Over an average of 7 years of follow up, 5,461 cases of breast cancer were diagnosed, of which the estrogen and progesterone receptor status was known for 3,341. Women whose fiber intake was among the top one-fifth of participants were found to have a 13 percent lower risk of breast cancer than those in the lowest fifth. However, when the risk was examined by type of cancer, women whose tumors were estrogen and progesterone receptor positive  whose fiber intake was among the top 20 percent experienced only a 5 percent risk reduction, while those with estrogen and progesterone receptor negative tumors had a 44 percent lower risk.

The fact that vegetarian women have greater excretion of estrogens and lower estrogen levels than nonvegetarians led earlier researchers to hypothesize that increased dietary fiber might reduce the risk of breast cancer. However, fiber’s ability to help control insulin and insulin-like growth factors, which have more recently been related to breast cancer risk, could be a more important mechanism.

“Our findings suggest that dietary fiber can play a role in preventing breast cancer through nonestrogen pathways among postmenopausal women,” the authors conclude. —D Dye  

An Apple A Day . . .
 
redapple.pngA series of experiments conducted by Cornell University associate professor of food science Rui Hai Liu add evidence to the protective effect of fruits and vegetables against the development of breast cancer.

In a study published in the January 14, 2009 Journal of Agricultural and Food Chemistry, Dr Liu and his associates at Cornell and Harbin Medical University confirmed earlier findings which demonstrated that varying concentrations of fresh apple extract dose-dependently inhibited the size of mammary tumors in rats that received the carcinogen DMBA. "We not only observed that the treated animals had fewer tumors, but the tumors were smaller, less malignant and grew more slowly compared with the tumors in the untreated rats," Dr Liu stated.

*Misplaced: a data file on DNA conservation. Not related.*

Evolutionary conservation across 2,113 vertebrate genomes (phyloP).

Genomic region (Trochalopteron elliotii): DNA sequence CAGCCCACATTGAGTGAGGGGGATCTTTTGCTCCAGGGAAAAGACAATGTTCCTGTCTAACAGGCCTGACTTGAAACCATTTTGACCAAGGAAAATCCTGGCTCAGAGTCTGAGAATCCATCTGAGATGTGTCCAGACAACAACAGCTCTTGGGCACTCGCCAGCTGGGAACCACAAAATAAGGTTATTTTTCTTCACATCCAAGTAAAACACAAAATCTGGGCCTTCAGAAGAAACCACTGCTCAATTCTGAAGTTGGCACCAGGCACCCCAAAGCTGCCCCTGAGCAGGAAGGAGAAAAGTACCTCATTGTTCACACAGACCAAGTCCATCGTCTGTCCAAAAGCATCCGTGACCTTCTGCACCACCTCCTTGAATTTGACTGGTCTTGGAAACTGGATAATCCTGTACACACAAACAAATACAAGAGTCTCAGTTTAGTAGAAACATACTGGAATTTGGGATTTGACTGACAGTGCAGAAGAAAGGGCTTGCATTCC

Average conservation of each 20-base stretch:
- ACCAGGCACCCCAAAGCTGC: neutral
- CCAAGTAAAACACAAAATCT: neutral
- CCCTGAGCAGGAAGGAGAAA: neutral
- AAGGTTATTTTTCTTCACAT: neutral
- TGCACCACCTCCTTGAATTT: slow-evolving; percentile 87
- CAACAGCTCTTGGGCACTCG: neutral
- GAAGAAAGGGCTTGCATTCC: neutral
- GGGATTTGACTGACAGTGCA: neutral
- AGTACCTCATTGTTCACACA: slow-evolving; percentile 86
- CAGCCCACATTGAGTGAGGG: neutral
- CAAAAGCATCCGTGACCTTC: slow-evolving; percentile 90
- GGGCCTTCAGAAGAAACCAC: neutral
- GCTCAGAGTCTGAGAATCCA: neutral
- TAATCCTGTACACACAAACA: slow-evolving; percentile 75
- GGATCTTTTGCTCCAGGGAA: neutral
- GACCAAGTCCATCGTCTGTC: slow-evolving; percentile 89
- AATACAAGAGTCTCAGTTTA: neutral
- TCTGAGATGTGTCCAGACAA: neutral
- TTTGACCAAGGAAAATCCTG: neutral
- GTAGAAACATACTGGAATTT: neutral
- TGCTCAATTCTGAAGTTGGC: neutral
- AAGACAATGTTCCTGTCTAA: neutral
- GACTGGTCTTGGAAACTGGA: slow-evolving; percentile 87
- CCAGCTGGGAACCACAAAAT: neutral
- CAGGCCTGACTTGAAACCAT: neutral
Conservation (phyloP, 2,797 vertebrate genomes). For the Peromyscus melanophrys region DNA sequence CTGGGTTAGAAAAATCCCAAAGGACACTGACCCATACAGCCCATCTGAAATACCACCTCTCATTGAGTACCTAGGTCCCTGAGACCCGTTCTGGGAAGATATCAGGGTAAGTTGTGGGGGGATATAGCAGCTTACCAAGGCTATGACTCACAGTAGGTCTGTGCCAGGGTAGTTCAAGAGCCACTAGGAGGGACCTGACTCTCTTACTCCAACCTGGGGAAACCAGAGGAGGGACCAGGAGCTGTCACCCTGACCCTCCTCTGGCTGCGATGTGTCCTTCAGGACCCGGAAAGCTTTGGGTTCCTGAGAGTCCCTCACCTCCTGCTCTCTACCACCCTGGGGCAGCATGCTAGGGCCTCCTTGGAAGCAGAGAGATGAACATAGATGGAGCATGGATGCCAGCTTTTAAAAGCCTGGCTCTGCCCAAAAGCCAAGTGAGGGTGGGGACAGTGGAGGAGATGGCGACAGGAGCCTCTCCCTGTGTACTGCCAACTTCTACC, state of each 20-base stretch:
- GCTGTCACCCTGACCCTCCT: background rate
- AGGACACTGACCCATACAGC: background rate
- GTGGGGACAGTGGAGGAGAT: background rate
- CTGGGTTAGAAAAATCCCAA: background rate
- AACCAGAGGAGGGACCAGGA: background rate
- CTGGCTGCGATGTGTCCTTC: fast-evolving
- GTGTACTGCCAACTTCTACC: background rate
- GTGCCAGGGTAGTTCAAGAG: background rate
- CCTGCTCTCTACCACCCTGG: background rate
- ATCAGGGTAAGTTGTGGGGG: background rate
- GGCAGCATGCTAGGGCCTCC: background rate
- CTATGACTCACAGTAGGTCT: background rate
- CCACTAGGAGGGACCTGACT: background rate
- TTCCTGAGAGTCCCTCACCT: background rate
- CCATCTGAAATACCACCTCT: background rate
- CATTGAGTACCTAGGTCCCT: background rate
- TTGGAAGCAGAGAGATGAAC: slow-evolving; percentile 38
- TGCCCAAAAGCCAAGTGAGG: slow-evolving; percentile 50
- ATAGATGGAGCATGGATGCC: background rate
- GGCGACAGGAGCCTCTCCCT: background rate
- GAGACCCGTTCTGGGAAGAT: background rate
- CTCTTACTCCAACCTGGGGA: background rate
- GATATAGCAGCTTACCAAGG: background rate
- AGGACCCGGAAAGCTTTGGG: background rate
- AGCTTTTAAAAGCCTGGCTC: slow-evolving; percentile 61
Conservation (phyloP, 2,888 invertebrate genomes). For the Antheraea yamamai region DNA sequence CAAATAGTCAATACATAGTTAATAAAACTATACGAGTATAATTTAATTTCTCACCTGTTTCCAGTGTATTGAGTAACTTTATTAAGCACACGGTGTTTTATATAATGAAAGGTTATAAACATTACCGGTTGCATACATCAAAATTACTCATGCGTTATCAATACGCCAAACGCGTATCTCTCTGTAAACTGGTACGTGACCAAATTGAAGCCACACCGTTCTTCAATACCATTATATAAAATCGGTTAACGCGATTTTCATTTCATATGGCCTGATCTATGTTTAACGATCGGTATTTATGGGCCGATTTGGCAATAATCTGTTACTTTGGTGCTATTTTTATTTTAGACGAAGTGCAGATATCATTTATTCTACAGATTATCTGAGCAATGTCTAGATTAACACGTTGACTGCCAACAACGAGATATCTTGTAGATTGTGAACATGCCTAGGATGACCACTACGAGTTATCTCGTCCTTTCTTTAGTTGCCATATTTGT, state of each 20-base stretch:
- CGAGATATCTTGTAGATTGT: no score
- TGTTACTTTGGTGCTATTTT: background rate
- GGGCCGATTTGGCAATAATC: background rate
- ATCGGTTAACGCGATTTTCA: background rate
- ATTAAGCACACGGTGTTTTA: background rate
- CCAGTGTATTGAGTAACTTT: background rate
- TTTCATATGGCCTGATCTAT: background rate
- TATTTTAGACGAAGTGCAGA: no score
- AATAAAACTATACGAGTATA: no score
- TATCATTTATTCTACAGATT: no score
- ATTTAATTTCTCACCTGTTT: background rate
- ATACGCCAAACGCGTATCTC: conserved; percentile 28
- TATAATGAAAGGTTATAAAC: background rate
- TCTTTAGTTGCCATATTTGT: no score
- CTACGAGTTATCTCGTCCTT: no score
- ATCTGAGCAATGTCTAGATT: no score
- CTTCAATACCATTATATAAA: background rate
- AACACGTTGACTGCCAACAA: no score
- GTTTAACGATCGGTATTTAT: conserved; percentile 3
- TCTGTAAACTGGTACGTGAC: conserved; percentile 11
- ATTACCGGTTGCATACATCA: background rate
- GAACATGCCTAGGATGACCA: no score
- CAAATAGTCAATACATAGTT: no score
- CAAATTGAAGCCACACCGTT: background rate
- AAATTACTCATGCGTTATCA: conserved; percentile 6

While adenocarcinomas were found in 81 percent of DMBA-treated animals that did not receive the extracts, these tumors occurred in only 23 percent of rats that received the highest concentration of apple, which was equivalent in human consumption to six apples a day. "That reflects potent antiproliferative activity," Dr Liu observed.

In another study, reported in the November 12, 2008 issue of the journal, Dr Liu and Xiangjiu He report their discovery of new phenolic compounds in apple peel that have strong antioxidant and antiproliferative effects on tumors. An additional article coauthored by Dr Liu, published in the December 24, 2008 issue, discusses the role of apple extracts in modulating cell cycle machinery, which is suggested as a mechanism of apple’s antiproliferative activities.

"These studies add to the growing evidence that increased consumption of fruits and vegetables, including apples, would provide consumers with more phenolics, which are proving to have important health benefits,” concluded Dr Liu. “I would encourage consumers to eat more and a wide variety of fruits and vegetables daily." —D Dye